For many, however, there was no option but to cease activity, e.g., gyms, beauty salons, hairdressers, as their survival was almost totally reliant on government bailout policies.

ACCERLERATING – having made their adaptations, how well did organisations accelerate adaptation through COVID-19, and who will continue to innovate in a post-COVID-19 world?

What is interesting is the degree to which, having completed an initial pivot in response to the COVID-19 world, some organisations are simply maintaining a new “COVID-19 status quo” whilst others have accelerated their efforts by identifying additional opportunities to adapt. A frequent example is small retail outlets that were either forced to close or who suffered massive losses in face-to-face business.

Many of these have slowly built up their online presence leveraging technology to stay afloat. Maybe they had never seriously considered online business and e-commerce an option worth their time. But, once COVID-19 forced them to consider this avenue, they discovered its benefits were greater than predicted and have opted to continue these post-COVID-19.

The last part of the Accelerate story is yet to be told. How many lessons learned from COVID-19 will be carried into the future? Will organisations revert to previous behaviour? We are already seeing some large corporates starting to say they will restrict remote working despite a significant number of employees wanting it and actually performing better because of it.

Organisations that have survived and truly absorbed these important lessons will accelerate into the future. Those who revert will potentially decline and eventually fail, and those who survived but don’t build on the lesson they learned will survive but get left behind by the “accelerators.”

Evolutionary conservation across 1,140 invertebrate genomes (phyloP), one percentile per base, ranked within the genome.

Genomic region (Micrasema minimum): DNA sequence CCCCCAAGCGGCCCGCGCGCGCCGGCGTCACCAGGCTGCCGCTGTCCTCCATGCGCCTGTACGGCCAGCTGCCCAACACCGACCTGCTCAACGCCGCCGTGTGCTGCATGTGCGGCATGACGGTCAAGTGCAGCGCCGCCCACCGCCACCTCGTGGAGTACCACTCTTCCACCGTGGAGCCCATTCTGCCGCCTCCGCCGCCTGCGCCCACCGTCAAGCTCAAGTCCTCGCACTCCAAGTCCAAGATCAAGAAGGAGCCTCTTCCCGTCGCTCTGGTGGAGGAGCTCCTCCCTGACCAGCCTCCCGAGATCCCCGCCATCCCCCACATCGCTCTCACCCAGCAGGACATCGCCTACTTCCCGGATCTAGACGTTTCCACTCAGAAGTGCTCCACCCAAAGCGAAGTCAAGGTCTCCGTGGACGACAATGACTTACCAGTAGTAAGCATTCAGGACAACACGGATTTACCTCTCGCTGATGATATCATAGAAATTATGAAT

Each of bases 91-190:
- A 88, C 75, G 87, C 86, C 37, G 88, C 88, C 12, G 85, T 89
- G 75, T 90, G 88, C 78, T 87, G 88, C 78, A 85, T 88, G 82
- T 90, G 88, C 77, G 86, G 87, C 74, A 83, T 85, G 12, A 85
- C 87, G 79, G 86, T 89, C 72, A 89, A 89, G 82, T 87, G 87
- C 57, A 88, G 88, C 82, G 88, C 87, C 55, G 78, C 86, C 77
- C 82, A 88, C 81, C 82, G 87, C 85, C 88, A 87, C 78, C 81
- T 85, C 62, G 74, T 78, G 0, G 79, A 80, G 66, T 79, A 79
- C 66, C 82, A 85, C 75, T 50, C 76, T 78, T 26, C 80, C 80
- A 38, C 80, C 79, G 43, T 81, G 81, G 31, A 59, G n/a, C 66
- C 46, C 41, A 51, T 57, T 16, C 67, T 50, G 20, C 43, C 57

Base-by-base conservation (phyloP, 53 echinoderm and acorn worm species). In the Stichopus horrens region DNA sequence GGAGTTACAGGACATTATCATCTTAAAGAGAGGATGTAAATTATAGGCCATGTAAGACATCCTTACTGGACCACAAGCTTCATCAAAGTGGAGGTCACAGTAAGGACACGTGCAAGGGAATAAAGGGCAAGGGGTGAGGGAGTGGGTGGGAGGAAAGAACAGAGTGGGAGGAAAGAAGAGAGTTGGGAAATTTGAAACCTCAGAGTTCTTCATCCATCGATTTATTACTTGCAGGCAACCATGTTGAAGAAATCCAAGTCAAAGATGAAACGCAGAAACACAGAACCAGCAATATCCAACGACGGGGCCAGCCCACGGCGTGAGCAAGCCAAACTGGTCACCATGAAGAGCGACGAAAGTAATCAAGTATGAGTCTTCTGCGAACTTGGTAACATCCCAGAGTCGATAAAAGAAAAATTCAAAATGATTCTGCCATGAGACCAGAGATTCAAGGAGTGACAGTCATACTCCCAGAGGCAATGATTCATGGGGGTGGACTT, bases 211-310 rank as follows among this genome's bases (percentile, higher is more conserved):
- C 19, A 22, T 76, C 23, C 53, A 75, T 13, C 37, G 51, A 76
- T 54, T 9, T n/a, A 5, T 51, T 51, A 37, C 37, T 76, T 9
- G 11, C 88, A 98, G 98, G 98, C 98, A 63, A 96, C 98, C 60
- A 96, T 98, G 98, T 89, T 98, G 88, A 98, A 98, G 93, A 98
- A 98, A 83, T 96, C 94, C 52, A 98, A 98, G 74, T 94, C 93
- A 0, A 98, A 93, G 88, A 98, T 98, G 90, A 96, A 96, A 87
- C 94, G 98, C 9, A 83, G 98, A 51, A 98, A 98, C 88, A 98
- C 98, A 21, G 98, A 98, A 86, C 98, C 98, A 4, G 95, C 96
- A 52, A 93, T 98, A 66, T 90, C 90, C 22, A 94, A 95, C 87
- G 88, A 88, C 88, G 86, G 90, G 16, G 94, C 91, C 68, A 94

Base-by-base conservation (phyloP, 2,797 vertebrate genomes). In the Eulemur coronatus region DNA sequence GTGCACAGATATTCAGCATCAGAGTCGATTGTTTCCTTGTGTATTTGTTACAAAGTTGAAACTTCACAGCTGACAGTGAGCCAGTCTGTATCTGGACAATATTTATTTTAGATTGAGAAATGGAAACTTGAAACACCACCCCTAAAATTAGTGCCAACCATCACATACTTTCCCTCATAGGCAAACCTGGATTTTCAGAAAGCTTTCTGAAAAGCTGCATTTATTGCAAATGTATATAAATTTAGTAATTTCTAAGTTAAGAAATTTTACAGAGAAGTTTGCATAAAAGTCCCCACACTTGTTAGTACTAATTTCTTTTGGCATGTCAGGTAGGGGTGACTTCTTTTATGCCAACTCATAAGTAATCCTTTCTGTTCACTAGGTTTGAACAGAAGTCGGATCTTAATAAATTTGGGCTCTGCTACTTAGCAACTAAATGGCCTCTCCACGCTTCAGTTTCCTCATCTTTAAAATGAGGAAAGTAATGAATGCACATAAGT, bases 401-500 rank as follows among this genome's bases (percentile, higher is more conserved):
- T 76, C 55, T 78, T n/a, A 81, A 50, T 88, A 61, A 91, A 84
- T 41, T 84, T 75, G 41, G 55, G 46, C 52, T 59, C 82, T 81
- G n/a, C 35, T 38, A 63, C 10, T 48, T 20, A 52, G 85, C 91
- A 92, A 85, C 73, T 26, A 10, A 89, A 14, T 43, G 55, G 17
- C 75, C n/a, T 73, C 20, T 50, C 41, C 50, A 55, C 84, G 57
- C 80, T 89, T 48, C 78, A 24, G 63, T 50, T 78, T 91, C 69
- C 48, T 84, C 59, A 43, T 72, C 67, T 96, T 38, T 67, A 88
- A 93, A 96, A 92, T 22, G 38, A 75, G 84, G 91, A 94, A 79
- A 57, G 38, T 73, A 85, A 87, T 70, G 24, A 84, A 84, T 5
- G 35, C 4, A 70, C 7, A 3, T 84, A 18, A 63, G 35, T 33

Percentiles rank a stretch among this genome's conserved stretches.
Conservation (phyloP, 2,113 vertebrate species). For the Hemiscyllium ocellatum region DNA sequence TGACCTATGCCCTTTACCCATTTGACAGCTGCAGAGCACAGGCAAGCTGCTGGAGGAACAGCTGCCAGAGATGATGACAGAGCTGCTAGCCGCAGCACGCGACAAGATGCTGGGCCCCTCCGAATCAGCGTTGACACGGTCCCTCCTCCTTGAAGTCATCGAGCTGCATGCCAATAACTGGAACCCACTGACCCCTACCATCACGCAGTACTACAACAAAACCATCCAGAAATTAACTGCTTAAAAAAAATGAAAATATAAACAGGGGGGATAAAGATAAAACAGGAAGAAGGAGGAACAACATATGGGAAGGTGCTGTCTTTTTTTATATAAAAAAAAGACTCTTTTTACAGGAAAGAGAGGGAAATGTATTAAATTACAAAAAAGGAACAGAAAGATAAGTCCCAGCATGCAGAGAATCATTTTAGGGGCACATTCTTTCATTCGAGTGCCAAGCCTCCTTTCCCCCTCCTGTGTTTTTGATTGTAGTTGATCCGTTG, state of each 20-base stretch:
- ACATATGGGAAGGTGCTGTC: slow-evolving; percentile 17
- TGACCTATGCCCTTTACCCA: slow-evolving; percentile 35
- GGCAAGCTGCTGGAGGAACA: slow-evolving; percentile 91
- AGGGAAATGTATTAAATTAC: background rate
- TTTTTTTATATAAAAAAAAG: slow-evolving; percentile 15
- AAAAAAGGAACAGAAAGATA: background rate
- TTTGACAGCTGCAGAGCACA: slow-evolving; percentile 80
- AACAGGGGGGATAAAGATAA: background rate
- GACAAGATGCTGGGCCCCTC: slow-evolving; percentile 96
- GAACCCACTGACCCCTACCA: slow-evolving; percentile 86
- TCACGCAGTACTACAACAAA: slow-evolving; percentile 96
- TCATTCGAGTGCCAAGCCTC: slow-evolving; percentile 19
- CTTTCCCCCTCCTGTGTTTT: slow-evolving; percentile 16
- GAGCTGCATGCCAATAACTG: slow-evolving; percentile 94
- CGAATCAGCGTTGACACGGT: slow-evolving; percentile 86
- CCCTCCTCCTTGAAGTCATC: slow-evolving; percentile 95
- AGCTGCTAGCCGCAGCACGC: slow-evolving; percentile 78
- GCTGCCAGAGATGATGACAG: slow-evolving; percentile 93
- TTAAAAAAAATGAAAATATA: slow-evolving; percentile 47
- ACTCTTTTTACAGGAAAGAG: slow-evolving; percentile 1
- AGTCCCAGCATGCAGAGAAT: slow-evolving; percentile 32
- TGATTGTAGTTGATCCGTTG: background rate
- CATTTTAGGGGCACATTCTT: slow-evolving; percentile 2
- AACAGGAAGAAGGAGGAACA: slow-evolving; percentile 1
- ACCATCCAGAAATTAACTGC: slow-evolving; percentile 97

Five (5) Surefire Actions for Future Resilience – Becoming an “Accelerator”

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Based on insights from companies who are surviving the COVID-19 downturn, here are five actions that will continue to deliver business success in the future:

1. Focus on people – COVID-19 put significant pressure on leaders, and this pressure highlighted the difference between good and average leaders for employees who might not have seen it before. COVID-19 also showed that where organisations and leaders engaged and supported their people, those people were prepared to give their best to enable the organisation to survive and adapt.

It was simply about creating a genuine “we not me” culture. Not only was this a key factor in organisational COVID-19 survival, but it will also be a key factor in succeeding post-COVID-19.

2. Simplicity in everything – COVID-19 forced rapid responses from organisations that broke the traditional decision-making models, which were unable to provide answers fast enough. Complexity had to be broken down into simple and effective.

Time became exceedingly precious, and any unnecessary steps in a process that wasted effort and time and increased risk were discarded or streamlined. Simplicity delivered speed. Decision-making had to be cascaded to the lowest practical level to be fast and effective.  

3. Develop entrepreneurial thinking – COVID-19 made many legacy ways of working and thinking redundant. Many organisations simply could not work as they did previously. This called for entrepreneurial thinking, creativity, and innovation to find and implement new ways of working.

Entrepreneurial thinking wasn’t as difficult as many thought, either. Above all, it was about a clear message from top leaders encouraging employees to think for themselves and come up with new ideas. This liberating environment created a rolling wave of new ideas which will last well past COVID-19 in organisations that continue to Accelerate.